‘I do not believe in silence’ – The power of language by Claire Shaw

Before the PCCS Books Anniversary Conference on Wednesday 16th October I had only met Claire Shaw a couple of times at mental health events or possibly Asylum meetings (I am not entirely sure) but I think I had not heard her perform her poetry or talk about the power of language to hurt and heal.


For those of you who have not met Claire, imagine a tall, slender woman in her forties, with very short brownish hair and glasses, wearing jeans and a shirt. A really powerful presence. Claire describes herself – among others-as a poet, performer, mental health adviser and trainer, mother of a 5-year-old girl, with experience of using mental health services and with a history of self-harm.

At the PCCS Books Anniversary Conference on Wednesday 16th October, Claire gave a brilliantly inspirational and passionate talk, a talk that truly moved me and reminded me what I care about, a talk that brought tears to my eyes…She talked about the politics of language and the power of language to hurt and heal, to connect and disconnect people, to stigmatise and nourish…

Claire also performed one of her poems – entitled I do not believe in silence- from her collection ‘Head On’ (Bloodaxe, 2012). A poem that touched me in both very painful and hopeful ways…


I do not believe in silence by Claire Shaw

Because, tonight –

however I try – I cannot get downstairs

without waking my daughter

I do not believe in silence.


Because of the Warboys enquiry,

because of the two hundred-plus women he raped –

because of the policeman defending the findings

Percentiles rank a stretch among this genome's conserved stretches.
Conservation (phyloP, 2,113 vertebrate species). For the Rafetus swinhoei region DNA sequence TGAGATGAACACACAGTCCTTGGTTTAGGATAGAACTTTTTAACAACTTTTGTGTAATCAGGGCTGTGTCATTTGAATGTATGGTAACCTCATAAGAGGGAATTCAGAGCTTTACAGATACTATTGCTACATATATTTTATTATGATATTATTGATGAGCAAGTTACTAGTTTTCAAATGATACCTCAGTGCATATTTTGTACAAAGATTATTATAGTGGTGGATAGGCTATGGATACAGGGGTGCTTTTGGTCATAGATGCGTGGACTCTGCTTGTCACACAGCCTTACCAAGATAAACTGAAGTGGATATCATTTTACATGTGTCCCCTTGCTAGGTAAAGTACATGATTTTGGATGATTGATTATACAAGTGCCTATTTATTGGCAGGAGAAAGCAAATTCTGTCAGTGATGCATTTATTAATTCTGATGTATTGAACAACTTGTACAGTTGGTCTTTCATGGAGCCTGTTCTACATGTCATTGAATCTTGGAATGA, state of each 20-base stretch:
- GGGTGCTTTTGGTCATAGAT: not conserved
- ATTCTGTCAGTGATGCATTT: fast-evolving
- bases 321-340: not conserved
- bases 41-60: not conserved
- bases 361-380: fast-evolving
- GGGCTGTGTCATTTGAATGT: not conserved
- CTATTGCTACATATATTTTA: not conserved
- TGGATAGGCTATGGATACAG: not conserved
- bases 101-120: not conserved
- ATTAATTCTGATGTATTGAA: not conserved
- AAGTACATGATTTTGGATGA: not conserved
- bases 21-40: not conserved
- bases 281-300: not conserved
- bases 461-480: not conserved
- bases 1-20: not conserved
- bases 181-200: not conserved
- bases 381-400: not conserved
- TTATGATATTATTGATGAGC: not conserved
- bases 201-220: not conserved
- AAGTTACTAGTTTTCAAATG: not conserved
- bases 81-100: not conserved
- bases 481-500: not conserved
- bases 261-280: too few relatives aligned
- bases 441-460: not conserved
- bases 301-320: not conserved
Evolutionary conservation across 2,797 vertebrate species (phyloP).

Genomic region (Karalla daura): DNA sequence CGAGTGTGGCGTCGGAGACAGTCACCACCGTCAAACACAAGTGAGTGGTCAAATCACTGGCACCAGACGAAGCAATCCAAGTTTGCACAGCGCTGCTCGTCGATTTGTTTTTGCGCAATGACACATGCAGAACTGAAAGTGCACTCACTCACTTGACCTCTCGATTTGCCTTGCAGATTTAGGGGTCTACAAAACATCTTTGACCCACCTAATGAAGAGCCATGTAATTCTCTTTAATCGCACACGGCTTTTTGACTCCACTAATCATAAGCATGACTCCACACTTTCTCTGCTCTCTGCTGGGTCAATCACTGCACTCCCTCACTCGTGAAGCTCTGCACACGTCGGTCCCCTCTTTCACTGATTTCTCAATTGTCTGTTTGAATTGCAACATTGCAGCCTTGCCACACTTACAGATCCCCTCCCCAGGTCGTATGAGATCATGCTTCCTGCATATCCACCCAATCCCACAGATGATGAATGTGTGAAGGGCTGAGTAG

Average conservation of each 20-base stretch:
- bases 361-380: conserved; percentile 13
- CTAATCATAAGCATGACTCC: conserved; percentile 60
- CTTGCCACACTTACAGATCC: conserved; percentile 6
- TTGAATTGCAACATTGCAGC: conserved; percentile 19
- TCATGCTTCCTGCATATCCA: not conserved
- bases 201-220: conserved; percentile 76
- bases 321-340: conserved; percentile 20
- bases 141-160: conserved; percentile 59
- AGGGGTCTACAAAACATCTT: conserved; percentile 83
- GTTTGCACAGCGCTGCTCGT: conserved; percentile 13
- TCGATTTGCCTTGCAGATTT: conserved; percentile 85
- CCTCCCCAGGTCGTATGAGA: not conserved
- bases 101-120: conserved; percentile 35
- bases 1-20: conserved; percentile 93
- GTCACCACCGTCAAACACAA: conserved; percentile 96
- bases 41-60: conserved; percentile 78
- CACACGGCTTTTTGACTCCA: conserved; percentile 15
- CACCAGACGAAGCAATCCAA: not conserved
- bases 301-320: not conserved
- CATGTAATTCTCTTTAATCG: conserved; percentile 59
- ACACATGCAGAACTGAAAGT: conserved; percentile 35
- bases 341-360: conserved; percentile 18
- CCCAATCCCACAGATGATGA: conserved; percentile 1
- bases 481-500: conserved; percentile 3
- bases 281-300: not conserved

unable to utter the word –

“this (herrrrm) crime, this (ahem)

assault, this category (cough)

of offence” –

I do not believe in silence


because of the stairs and the banister’s crack;

the sound of the lock

and my hand on the door – the fifty-tone creak –

the magnificent echo of light-switch and click –

I do not believe in silence


Because of Neda – and everyone’s sister –

and the man who said ‘Don’t be afraid’;

for the sake of my daughter, because of the burkha,

because of the patter of rain;

because of two hundred-thousand years

of human history,

thirty-seven of them my own –

I do not believe in silence


for the sake of my arms, the wrists especially.

With respect to my legs

and my belly and chest

and the comfort long due to my throat


because of nightclubs at one am

and shouts in the street and feet in pursuit

and shops that don’t shut;

because of sirens and the dealers downstairs;

because of Levi and Akhmatova

because of the blue-lipped prisoner;

the itch and the scratch of my pen;


I believe in the word.

I believe in the scrabble of claws

on uncarpeted floors.

I believe in my daughter’s complaints.

I believe in the violin, the E-string,

the see-sawing bow; the cello

straining its throat.


I believe in the heart and its beat

and its beep and the dance of the trace

on the screen, I believe in the volume

of colour turned up, and my blood

which was always too loud.


Because of nights, and the sweats,

and the same rowdy thoughts;

because that one afternoon

when I nailed my own voice to the air

and because there was nobody listening

and through it all


and the sound of cars passing –


I do not believe in silence.